RALEIGH: Wake Schools told to dip into reserves to pay teachers - WSPA.com

Wake Co. school board told to dip into reserves to fund pay raises

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Christine Kushner, the chair of the Wake County school board, said the Wake County Public School System has $88 million in its reserve fund. Christine Kushner, the chair of the Wake County school board, said the Wake County Public School System has $88 million in its reserve fund.
RALEIGH, N.C. -

The state Senate's $21.2 billion budget proposal contains the largest pay increase for teachers in the state's history, but Wake County Schools says it will require cutting nearly 700 teacher's assistant positions within the county and a reduction in bus services and driver's education courses.

Wake Schools further points out that the raises built in to the Senate budget are for teachers paid with state money, and the school system would pay out an additional $13 million to provide raises to any teachers paid with local funding.

Wake Schools cautioned that providing local raises could mean additional personnel cuts.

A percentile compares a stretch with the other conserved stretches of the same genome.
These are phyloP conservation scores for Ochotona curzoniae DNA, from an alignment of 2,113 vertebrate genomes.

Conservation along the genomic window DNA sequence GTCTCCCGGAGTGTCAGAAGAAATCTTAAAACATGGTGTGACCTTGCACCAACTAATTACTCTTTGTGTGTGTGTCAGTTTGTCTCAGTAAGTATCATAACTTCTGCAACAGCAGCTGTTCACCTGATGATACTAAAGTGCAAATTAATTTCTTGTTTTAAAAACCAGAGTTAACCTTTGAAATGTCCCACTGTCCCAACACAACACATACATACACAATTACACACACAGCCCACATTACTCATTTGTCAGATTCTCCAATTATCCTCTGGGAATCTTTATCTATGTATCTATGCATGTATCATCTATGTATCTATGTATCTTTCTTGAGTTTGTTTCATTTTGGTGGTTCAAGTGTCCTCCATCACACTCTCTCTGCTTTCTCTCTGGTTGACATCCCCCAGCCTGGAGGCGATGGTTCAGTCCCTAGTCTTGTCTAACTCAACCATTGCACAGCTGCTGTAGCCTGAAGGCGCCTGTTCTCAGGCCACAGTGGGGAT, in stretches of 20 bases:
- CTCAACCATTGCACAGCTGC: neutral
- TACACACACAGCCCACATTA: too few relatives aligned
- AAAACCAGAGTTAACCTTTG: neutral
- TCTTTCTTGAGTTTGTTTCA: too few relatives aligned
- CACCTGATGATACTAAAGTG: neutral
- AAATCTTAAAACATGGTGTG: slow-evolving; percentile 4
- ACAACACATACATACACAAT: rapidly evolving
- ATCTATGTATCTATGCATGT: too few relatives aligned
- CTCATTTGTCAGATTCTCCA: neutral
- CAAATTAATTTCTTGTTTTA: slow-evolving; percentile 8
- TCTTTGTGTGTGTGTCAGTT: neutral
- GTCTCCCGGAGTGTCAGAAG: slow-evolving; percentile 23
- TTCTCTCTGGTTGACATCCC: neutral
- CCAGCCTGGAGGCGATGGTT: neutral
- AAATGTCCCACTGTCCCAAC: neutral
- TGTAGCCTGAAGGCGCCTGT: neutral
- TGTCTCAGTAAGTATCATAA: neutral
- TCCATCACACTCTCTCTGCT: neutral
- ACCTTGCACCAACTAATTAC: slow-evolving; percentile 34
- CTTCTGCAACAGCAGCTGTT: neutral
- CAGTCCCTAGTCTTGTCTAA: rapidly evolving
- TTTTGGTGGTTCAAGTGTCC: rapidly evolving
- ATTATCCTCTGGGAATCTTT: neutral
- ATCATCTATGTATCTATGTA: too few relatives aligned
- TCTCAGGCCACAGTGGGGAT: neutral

Lawmakers, however, say it doesn't have to be that way suggested the Wake County school board tap into its reserve funds to avoid cuts and pay for raises on the local level.

"It's a small thing to ask the Wake County school board to dip into their huge reserve so teachers can receive the biggest pay raise in state history," Sen. Phil Berger's office told WNCN Monday,

Christine Kushner, the chair of the Wake County school board, said the Wake County Public School System has $88.2 million in its reserve fund all together, but the majority is designated for specific spending and thus off-limits.

  • Click Here for a breakdown of WCPSS's fund balance

Of the nearly $90 million, $52 million of the fund is always set aside for specific funding such as prepayment of diesel fuel for buses, and money set aside for employees' medical and retirement accounts.

After taking out those funds, that leaves $36 million in the reserve, but $30 million of that has already been budgeted.

"I think funding salaries, funding personnel, needs to come from recurring moneys and that is my concern," Kushner said. "Instead of a one-time gimmick of using a fund balance, we need to make sure we have recurring funding for our personnel and salary increases in those positions."

The Wake County Board of Education has a meeting scheduled at 5:30 p.m. Tuesday at the Wake County Public School System's offices located at 5625 Dillard Drive in Cary.

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